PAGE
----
Triple Negative Diagnosis Story
September 2011 started off as normal as any other year except for a couple of things. Number one, we moved to a new city and everything was strangely beautiful. Number two, I had a dream that would change my life forever.
In this dream, my left breast jumped off my chest and sat across from me, pointed a finger at me, and began to laugh hysterically. It asked the question, ”was he blind, or did he just hate women?” It then said, "you have to get me cut off or you're going to die.”
I woke up in a cold sweat, the dream was so real until it had me shaken to the core. However, I didn't tell my husband about it until I had no choice.
Finding a lump
The no-choice piece came sooner than I was comfortable with. Two months later, I was taking a shower and I felt a huge lump in my left breast. The moment I felt it I knew. As I felt this betrayal in my left breast, I cried just as hard as the water was running over my now limp chilled body.
I dried my tears, got out of the shower and didn't utter a word of this to anyone for two months. The day when my silence had to be shouted from the rooftops, was when the pain became so unbearable until I could barely move my arm.
Sharing my symptoms
My husband and I were getting ready to run some errands, I placed his hand on my left breast and I asked him if he felt anything. As his eyes watered, his breathing became shallow, he held me and whispered, "how long has this been here? Whatever it is we’re going to get through this.” He rested his dew-like face in the center of my neck and held me for what seemed like forever.
One moment we were standing in the middle of the floor holding one another, the next moment we had sprung into action, in search of unwanted answers.
Our journey was anything but swift, we saw six doctors across the city and all said that I just had a lumpy breast, come back in six months. My heart shattered inside because I knew differently.
The fifth doctor gave me a card and told me to go to the sixth doctor. When I arrived at the sixth doctor's office, she felt the lump and replied, "this needs to be cut off". She referred me to a surgeon and the journey began.
Knowing your own body
I met with the surgeon and he said that he would drain the lump and that I wouldn't have anything to worry about. He did as promised and the lump was back the next day, three times as large.
I told him that I wanted it removed because I knew that it was cancer. He looked at me and chuckled, saying that all of the test results were negative and that the pathology report was even negative, so I was so very wrong. He further stated that he just didn't do elective surgery just because someone wanted it.
I stated again that it wasn't elective, that it was extremely necessary. I told him that God told me that it was cancer. He began to laugh and said in a very sarcastic tone, ”So God talks to you?” I replied, "yes and he says that you're going to have a son." He really began to laugh at that point. I then said you're laughing because you've had a vasectomy. He stopped laughing and asked when did I want the surgery. I told him that his only availability was the following Friday at 11:00 AM. He checked with his head administrator and she confirmed the date and the time that I had spoken.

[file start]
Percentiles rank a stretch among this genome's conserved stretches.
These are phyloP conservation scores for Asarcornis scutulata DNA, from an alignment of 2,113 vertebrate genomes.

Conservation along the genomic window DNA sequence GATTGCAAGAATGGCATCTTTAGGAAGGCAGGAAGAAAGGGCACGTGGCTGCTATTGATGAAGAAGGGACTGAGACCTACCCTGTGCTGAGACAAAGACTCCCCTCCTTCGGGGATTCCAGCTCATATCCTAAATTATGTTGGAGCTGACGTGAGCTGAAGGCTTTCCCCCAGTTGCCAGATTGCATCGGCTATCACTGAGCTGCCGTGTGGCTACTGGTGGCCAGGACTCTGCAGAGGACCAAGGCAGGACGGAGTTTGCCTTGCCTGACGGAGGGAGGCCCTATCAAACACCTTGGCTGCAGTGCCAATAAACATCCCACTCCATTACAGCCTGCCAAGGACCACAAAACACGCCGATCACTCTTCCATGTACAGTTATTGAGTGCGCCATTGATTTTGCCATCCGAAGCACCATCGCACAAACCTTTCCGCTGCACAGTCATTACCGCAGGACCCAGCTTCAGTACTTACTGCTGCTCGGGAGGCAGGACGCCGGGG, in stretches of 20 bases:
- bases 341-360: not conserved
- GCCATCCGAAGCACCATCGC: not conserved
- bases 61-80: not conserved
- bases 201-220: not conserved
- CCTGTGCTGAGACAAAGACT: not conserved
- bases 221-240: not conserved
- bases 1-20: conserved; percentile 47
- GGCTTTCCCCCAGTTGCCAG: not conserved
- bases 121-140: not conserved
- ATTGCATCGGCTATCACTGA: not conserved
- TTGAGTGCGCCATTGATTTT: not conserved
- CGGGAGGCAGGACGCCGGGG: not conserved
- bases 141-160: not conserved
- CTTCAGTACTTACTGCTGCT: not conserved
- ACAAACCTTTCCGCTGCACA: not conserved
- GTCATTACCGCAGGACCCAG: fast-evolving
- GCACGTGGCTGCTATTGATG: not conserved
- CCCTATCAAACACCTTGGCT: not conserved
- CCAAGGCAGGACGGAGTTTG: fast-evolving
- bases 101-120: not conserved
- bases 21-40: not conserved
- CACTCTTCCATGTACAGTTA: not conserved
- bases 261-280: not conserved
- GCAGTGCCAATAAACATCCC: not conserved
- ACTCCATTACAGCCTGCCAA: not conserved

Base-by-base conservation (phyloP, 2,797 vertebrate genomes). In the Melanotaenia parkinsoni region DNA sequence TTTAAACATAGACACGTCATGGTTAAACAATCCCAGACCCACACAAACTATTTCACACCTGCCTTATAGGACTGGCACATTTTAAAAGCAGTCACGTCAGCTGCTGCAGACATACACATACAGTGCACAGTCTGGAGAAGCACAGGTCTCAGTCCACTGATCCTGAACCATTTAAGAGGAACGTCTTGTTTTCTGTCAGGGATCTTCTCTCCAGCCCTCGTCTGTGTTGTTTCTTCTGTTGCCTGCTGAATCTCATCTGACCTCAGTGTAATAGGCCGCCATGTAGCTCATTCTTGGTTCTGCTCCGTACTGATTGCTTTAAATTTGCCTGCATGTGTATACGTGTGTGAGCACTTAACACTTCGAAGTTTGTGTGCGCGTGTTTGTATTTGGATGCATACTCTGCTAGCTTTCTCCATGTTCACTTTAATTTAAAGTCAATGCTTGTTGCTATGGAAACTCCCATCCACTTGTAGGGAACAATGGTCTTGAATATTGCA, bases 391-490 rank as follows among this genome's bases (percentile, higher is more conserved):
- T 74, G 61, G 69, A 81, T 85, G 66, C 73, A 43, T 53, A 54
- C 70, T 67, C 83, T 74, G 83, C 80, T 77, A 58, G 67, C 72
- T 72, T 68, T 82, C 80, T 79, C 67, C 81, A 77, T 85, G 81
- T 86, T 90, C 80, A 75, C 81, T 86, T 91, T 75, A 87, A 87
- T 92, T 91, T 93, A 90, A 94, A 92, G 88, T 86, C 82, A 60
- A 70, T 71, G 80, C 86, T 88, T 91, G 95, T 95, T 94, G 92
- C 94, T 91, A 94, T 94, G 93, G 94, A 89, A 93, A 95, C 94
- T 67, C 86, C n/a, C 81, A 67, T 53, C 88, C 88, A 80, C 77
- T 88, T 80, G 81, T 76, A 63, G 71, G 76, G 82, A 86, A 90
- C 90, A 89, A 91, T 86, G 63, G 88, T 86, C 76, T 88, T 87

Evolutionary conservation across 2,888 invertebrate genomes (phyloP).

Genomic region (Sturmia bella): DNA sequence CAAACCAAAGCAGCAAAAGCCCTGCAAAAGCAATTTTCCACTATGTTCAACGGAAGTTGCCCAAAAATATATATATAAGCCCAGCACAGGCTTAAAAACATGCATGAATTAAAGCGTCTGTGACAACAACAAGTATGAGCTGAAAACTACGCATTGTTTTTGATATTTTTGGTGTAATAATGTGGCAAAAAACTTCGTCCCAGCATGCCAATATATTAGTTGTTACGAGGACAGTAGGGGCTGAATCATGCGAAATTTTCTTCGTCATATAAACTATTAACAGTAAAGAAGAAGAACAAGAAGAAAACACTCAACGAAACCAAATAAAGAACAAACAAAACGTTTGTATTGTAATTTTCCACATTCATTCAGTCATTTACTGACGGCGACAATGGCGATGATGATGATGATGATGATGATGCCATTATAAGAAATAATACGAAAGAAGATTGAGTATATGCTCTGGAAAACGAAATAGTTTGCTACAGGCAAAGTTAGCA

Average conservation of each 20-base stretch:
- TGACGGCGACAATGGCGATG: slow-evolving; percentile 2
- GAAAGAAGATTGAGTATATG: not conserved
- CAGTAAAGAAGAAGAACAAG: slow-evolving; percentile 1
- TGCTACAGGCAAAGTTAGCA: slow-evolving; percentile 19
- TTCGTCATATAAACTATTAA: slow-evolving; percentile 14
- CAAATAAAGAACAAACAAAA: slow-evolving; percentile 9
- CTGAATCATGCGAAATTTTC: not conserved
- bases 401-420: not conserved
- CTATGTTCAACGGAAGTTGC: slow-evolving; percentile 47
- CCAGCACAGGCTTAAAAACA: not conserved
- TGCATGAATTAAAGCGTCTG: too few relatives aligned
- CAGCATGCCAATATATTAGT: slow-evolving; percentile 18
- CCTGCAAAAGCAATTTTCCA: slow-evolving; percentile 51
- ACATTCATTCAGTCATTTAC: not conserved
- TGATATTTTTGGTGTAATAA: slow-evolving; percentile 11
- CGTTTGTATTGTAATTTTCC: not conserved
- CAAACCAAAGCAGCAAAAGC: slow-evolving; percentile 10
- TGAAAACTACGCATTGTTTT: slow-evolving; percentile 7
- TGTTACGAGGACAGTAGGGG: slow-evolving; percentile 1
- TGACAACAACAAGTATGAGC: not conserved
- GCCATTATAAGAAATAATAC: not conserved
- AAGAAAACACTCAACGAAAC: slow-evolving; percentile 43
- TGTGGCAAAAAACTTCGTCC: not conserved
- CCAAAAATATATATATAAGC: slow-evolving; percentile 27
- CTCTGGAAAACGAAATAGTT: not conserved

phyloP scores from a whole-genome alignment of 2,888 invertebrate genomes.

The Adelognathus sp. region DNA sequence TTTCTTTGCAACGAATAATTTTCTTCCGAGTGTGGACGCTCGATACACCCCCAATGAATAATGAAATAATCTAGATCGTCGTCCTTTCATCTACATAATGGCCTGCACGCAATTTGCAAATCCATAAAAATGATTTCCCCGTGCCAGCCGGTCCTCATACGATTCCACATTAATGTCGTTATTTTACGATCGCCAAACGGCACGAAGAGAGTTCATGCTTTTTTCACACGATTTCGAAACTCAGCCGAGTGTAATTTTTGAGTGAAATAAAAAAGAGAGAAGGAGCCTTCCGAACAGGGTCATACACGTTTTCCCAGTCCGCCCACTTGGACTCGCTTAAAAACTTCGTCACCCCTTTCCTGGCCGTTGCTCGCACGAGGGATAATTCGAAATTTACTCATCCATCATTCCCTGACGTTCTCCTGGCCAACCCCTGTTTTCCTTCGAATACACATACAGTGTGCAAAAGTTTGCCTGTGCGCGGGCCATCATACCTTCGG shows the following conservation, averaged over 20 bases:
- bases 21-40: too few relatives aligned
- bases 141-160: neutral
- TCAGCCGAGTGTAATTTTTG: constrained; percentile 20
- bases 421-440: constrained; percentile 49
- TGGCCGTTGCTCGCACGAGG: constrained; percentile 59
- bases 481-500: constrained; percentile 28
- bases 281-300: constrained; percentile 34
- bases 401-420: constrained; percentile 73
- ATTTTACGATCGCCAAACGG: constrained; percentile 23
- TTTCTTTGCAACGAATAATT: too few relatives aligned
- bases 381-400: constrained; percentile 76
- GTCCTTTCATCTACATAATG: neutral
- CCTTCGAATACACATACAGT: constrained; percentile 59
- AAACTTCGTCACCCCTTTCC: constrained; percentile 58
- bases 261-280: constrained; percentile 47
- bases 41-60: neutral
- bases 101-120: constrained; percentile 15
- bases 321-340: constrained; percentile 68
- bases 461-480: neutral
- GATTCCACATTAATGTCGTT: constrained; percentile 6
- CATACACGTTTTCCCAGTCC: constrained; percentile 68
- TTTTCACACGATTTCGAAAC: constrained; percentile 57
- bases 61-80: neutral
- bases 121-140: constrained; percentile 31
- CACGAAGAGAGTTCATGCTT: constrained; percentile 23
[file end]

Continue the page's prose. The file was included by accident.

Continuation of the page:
The following week I was in an operating room getting a lumpectomy. A couple of weeks later, I was back in the surgeon's office but this time was different. All of the other times that I had gone I was given a white gown however, this time they only had pink. When I brought this to the nurse's attention she searched frantically to find a white gown but there was none to be found.
Moments later the surgeon was in the room beating around the bush and finally, he informed me that the cancer was hiding behind the lump and that the reason the tumor kept filling up was that it was attached to a blood vessel. He also informed me that I had triple-negative breast cancer, stage 3C.
He gave my husband and I a moment to digest what we had known for months and then the real journey began. Our lives changed forever that day.
My path after my diagnosis
The days and months to follow were filled with a single mastectomy, fifteen months later. I had to have my right breast removed and then the kiss of death called chemotherapy. Once I thought that I was on the road to recovery, I found out that there was more cancer and enough ongoing test to drive a sane person crazy.
However, I didn't take my "new normal" lying down, I wanted to bring awareness and I wanted to bring it in an eye-opening way. So I dried my tears, took deep breaths and I did a photoshoot. I then became the only person in history to grace the cover of a magazine and bare their severed breast and horrific scars on the cover of a magazine. I didn't stop there, I became the only person to have a complete line of greeting cards for cancer patients. I kept going, I wrote two books, the first one,
"Maxine Devereaux - My Last Breast" became an Amazon Bestseller within the first six hours of launching, the second one was a fifty tip book on how to really help cancer patients.
Now, every day is a struggle, I'm in pain 24/7 but I keep going, I keep moving, I keep trying to make a difference. I just started a Nonprofit Organization called Project Breast Control.
Who am I? My name is Max Devereaux and I endeavor to reach the world one breast at a time through awareness and entertainment.
Caregivers: Do you practice self-care?